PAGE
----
Friday, August 8, 2008
Widecombe In The Moor
The Church Of Saint Pancras, Widecombe In The Moor
We plan to leave Salisbury at 8:30 a.m. and proceed immediately to Stonehenge, located just outside the town of Salisbury.
My brother and I have visited Stonehenge twice, and my parents visited Stonehenge on one occasion many years ago. We are making a return visit so that Josh and Josh’s sister may see the great stone circles for themselves.
Stonehenge is one of the world’s great travel disappointments. The stones themselves are not a particularly impressive sight when viewed in person, and the manner in which visitors must view this ancient monument is a disgrace.
A two-lane blacktop highway separates the giant parking lot from the stone circles. Visitors must cross the blacktop highway by dodging traffic flowing in both directions—there are no traffic stoplights, and no pedestrian crossings painted onto the blacktop—and then make their way through mud paths to the circles. It is not a pleasing experience.
Visitors have the option of purchasing tickets that enable them to approach the circles fairly closely (but not too closely, as the circles are fenced off from the public—with an American prairie snow fence, of all things) or simply walking along a barbwire livestock fence that parallels the two-lane blacktop, separating the road from the adjacent fields. This latter option allows visitors to observe the circles from a slightly more distant perspective than the paying customers.
Stonehenge is generally mobbed with tourists, and it is always fun to see the profound looks of disappointment on the faces of visitors. Most typical is a look of incredulous disbelief evidencing “We traveled all this way to see THIS?” on visitors’ faces. Most tourists spend a few minutes looking at the stone circles, re-cross the road, get in their cars, and drive away.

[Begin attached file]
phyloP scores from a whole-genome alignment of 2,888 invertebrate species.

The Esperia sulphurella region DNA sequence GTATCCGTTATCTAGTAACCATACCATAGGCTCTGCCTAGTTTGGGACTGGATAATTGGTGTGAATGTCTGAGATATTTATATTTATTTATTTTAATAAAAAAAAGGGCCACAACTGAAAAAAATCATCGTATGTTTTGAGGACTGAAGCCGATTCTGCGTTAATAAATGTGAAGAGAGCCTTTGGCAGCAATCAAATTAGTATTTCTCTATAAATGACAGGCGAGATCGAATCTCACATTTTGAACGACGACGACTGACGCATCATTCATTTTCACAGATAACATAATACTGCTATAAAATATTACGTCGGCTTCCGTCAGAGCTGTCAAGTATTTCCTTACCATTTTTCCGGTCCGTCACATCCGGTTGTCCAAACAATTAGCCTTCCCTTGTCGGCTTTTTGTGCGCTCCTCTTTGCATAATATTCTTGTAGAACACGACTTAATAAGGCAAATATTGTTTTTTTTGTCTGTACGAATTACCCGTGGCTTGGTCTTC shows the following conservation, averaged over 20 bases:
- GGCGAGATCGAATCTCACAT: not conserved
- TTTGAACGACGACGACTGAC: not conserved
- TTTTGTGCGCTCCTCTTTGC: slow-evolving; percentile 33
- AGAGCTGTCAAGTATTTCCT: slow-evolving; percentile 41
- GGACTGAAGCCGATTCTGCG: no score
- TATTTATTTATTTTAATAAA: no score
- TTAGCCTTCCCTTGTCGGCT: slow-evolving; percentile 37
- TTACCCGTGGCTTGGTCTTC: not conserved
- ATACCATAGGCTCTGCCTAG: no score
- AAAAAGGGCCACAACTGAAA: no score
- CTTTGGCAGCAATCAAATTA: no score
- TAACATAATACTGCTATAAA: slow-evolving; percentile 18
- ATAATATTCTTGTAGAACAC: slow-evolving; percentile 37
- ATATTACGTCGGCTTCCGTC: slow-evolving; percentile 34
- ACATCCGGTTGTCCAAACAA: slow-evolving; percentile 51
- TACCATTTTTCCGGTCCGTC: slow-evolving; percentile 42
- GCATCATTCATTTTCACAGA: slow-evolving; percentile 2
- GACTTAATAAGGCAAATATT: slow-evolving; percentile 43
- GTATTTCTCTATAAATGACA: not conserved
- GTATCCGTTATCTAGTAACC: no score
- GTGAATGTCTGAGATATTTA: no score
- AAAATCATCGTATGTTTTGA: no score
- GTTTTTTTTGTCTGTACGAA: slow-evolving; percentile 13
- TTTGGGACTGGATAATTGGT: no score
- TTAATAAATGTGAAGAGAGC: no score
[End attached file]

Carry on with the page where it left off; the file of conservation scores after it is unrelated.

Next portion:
The first time my brother and I visited Stonehenge, in 2002, we witnessed an incident in the Stonehenge parking lot involving a double-deck bus full of German university students. Whatever touring schedule the German students were obliged to observe required that they spend one hour at Stonehenge. The students became incensed—they wanted to leave Stonehenge as soon as they saw a glimpse of the stone circles across the road. About half of the German students did not even bother to get off the bus.
A group of the students got into a very public argument first with their guide and then with their bus driver, both of which were also German. The guide and bus driver refused to leave the parking lot ahead of schedule, and the students became very upset, heaping abuse upon the guide and driver, dumping trash in the parking lot and relieving themselves against the bus.
Finally, about half of the students left to visit the concession stand in the Stonehenge parking lot, while the other half remained in the bus. None of the students bothered to cross the road to get a closer look at the stone circles.
In a short while, the students who had departed for the concession stand returned, bearing sausages laden with mustard. They boarded the bus and glumly sat, eating their sausages and mustard—and drinking beer. It was 9:00 in the morning.
Since Stonehenge is so close to Salisbury, it makes no sense for Josh and his sister NOT to visit Stonehenge while we are so close by. It is imperative for everyone to see Stonehenge at least once, even if deep disappointment is inevitable.